Blog: Community Hubs – what are they and why do we need them?
By Angela McLachlan, national services manager for Shelter Scotland
Shelter Scotland’s Helpdesk deals with over 20,000 enquires every year, providing advice by telephone and on-line chat. The Helpdesk offers instant help and support to anyone with a housing query and is the main door to our services across Scotland.
So why then do we need Community Hubs? Could we not just grow the Helpdesk to deal with more people? If the Helpdesk was a Call Centre, then the answer to this question would be a simple Yes. Shelter Scotland’s Helpdesk is not offering a service to a customer base who are querying their credit card statement, for example, it is providing help and support to people who are often facing a myriad of problems, all of which are directly or indirectly impacting on their ability to keep a home for themselves, their children or their parents. The relationship is not transactional and needs to be person centred and focused on solving the housing problem. Shelter Scotland’s Helpdesk team do this brilliantly and they are helping and supporting people in growing numbers and depth every day.
Telephone and On-Line Chat does not work for everyone, however, and we recognise that there are often several overlapping problems which can make a housing situation worse. There is a growing need for our services to work with clients to help them with the range of issues they may be facing. All our Community Hubs offer independent housing advice alongside advice on money and debt, welfare benefits and fuel poverty as well as access to legal advice and advocacy. The benefits of this for the client cannot be underestimated. Simply put – we help de-stress an already stressed situation by, wherever possible, rallying our services around the person, rather than pointing the person in the direction of another service to deal with a “different bit” of the problem. Anyone coming to the Community Hub can be assured of assistance that will help untangle and deal with the whole problem. And if we can’t, then we will own the transfer to another service to ensure that the client does not have to repeat their whole story to someone else.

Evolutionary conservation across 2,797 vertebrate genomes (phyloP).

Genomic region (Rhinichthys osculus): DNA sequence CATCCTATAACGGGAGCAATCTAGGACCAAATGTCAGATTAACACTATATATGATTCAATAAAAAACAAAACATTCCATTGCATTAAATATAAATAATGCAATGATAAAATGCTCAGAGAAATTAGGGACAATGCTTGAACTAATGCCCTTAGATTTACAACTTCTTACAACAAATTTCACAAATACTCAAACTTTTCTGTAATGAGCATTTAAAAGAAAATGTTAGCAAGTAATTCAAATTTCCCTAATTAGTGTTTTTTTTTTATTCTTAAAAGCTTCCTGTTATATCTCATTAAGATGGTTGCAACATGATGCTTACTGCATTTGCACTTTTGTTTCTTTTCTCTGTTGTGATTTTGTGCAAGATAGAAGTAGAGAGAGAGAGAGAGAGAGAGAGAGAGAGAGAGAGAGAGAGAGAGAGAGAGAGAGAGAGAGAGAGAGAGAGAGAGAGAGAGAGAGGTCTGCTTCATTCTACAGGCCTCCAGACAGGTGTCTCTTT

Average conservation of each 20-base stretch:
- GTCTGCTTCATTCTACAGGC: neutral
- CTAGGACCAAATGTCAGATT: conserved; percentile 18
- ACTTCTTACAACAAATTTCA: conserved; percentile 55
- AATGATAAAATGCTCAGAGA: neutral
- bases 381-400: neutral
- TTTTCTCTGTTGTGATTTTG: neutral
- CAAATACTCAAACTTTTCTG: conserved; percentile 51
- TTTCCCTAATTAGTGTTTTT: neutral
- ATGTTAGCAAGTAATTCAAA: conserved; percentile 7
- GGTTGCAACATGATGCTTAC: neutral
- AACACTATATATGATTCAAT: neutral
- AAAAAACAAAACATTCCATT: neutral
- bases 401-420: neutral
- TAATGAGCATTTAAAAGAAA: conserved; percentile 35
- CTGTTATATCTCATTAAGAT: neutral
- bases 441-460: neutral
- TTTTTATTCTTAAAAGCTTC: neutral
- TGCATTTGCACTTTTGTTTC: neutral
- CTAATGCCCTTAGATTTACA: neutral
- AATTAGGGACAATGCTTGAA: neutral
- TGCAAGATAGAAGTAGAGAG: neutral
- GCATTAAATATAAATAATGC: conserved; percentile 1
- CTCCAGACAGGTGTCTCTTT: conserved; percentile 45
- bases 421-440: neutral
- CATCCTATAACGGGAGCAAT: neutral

However, we also know that, often, people simply need the right information to enable them to effectively deal with a situation themselves. Our Open Door policy combined with our easy to access Information Station offers a resource within the local community which is available to anyone who needs information on what to do next. Each Information Station is staffed by both trained volunteers and specialist staff who can respond to any query and signpost to the best online information to support.
Our Community Hubs also make Shelter Scotland visible within the local community, making it clear that we are available both locally and nationally. Whilst housing and homelessness problems are a national concern, each city, town and village has its own local concerns and it’s essential that Shelter Scotland understands local concerns to help inform our ongoing work and service development. Big city problems don’t inevitably apply to rural areas, and the work in our Community Hubs gives us information to help us tailor local responses.
One of the best things about our Community Hubs is the opportunity it creates for Shelter Scotland to fully engage with people who come to us for help. It creates an opportunity for us to learn from people who know more than we do, i.e someone who has been through the hell of homelessness. This then helps us to evolve our services in tandem with what is actually needed, rather than what we think may be needed – and this is crucial for the people we are working to help and support daily.
Shelter Scotland has four Community Hubs in Glasgow, Edinburgh, Dundee and Aberdeen. You can find more information, including their addresses, on our advice directory.